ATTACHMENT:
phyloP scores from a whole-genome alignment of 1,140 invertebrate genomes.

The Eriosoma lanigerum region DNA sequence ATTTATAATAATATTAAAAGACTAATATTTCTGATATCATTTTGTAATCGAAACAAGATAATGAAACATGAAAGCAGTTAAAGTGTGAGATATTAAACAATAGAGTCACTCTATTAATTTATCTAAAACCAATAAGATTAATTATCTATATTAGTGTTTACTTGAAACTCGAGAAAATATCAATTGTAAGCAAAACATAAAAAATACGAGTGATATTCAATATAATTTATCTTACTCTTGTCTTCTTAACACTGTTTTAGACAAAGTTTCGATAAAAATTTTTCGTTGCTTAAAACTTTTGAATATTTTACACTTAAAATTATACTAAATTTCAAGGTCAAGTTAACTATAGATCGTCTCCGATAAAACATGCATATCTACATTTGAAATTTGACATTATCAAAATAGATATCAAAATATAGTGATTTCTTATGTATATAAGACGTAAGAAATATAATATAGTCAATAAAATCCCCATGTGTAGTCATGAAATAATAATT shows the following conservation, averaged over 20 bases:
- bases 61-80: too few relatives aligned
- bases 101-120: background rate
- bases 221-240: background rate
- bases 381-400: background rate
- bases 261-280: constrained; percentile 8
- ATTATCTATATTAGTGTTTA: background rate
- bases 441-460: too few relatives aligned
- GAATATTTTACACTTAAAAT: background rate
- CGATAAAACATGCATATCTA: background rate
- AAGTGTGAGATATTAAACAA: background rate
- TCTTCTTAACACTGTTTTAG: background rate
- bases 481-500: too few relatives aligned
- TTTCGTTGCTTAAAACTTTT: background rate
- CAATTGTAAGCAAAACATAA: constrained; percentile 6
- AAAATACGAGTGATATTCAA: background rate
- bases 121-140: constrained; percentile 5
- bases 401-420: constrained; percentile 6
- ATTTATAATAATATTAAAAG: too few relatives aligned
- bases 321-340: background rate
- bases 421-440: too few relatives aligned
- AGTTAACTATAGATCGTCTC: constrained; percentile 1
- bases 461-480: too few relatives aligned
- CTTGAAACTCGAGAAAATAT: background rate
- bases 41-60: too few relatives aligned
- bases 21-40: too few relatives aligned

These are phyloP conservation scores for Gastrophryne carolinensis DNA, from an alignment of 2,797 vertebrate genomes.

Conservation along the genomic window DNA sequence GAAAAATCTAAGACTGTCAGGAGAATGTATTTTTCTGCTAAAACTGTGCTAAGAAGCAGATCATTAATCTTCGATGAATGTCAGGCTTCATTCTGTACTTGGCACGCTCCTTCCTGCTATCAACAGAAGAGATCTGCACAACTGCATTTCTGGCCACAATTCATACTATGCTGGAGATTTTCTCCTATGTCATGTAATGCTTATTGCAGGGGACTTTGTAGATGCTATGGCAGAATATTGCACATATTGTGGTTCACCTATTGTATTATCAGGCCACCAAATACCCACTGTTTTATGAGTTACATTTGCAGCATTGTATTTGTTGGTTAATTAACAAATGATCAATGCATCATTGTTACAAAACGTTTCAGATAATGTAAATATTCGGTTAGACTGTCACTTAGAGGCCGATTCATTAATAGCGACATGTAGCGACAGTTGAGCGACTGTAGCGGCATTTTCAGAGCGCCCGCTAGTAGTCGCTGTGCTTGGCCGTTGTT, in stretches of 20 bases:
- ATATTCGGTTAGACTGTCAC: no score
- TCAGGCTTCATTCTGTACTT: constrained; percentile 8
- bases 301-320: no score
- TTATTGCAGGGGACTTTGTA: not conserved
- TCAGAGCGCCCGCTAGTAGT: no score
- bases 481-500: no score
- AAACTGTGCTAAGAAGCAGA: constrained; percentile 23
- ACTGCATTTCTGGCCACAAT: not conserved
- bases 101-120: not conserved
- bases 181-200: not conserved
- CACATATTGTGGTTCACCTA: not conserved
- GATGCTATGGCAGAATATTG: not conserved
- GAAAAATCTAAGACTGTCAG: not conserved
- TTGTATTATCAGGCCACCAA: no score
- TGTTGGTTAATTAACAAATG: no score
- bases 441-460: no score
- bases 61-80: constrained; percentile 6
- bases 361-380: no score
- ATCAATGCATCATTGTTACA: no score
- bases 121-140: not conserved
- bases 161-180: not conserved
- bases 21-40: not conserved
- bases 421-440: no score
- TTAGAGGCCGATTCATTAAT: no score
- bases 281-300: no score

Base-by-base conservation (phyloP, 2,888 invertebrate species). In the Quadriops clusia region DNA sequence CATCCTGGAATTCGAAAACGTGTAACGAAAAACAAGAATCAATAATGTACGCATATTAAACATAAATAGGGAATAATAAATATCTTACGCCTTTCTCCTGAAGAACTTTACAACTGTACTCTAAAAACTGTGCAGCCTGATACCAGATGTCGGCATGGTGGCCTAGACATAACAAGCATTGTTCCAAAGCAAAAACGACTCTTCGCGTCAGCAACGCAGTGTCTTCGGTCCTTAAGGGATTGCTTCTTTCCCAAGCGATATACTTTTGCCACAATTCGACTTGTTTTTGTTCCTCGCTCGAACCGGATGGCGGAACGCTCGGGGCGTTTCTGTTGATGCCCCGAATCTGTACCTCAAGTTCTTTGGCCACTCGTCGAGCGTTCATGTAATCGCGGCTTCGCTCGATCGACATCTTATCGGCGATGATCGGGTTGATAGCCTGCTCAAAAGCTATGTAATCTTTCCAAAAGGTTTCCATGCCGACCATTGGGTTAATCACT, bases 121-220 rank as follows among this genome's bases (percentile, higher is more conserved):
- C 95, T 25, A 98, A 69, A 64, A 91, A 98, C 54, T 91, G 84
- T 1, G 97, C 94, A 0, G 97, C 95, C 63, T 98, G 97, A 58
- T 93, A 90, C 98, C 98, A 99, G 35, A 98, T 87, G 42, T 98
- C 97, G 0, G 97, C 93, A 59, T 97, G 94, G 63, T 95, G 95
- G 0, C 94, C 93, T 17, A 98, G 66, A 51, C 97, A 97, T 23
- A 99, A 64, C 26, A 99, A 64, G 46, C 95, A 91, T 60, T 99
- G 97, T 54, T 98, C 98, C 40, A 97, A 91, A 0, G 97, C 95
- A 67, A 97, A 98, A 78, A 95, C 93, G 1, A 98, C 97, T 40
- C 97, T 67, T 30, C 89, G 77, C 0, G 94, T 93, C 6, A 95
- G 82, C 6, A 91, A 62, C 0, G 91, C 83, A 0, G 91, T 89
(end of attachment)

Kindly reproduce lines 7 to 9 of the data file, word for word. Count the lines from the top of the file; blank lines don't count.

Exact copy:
- bases 261-280: constrained; percentile 8
- ATTATCTATATTAGTGTTTA: background rate
- bases 441-460: too few relatives aligned